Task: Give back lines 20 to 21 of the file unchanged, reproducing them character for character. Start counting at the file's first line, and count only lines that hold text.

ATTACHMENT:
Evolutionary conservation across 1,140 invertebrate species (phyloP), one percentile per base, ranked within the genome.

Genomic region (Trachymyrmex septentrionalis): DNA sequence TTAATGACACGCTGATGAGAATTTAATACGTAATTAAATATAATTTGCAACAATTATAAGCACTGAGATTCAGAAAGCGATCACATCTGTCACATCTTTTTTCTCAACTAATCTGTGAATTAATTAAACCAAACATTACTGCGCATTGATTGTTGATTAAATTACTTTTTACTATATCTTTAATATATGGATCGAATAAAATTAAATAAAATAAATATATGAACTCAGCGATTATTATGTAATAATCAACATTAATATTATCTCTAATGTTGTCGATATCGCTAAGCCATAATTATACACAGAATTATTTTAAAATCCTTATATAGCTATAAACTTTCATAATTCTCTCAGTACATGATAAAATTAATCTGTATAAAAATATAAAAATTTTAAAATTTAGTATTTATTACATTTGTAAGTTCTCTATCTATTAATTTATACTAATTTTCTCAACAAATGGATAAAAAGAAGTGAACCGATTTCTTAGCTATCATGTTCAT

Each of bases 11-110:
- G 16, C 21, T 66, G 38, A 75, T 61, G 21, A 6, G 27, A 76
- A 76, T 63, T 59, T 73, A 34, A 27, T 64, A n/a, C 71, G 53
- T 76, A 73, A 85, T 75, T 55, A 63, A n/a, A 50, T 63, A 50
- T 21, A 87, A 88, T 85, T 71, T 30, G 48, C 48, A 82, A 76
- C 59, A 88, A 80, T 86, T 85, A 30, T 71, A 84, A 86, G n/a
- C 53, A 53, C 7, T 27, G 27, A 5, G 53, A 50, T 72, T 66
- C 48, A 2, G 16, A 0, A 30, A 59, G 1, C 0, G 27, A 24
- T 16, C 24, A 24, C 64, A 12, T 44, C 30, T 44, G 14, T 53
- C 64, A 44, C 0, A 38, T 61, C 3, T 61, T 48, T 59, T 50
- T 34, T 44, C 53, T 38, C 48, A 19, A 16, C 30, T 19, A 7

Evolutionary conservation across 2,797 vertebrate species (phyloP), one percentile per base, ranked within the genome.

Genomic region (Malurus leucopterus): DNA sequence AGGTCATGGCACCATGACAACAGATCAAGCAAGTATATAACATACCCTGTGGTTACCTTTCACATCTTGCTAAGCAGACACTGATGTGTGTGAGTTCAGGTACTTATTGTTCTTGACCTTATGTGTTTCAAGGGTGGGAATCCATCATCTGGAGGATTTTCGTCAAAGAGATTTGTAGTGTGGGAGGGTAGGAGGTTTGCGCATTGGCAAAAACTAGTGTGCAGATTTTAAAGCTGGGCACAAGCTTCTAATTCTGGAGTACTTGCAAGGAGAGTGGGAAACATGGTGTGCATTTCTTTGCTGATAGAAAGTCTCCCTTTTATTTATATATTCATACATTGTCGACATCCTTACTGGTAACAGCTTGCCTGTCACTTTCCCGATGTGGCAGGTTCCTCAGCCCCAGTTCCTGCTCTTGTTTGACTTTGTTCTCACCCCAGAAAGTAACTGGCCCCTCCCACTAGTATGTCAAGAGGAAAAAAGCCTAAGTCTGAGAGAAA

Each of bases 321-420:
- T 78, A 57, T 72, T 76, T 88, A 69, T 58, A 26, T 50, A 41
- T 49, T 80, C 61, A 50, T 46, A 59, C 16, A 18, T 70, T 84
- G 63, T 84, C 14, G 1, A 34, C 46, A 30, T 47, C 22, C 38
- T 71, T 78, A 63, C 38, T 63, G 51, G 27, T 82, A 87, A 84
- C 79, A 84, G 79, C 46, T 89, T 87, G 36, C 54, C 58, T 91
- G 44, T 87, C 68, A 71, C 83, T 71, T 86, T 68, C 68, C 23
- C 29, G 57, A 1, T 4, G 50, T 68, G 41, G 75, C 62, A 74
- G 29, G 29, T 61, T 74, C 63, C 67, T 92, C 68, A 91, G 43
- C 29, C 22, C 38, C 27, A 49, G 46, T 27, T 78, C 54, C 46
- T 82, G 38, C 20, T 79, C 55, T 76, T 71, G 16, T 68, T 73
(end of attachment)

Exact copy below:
- T 71, T 78, A 63, C 38, T 63, G 51, G 27, T 82, A 87, A 84
- C 79, A 84, G 79, C 46, T 89, T 87, G 36, C 54, C 58, T 91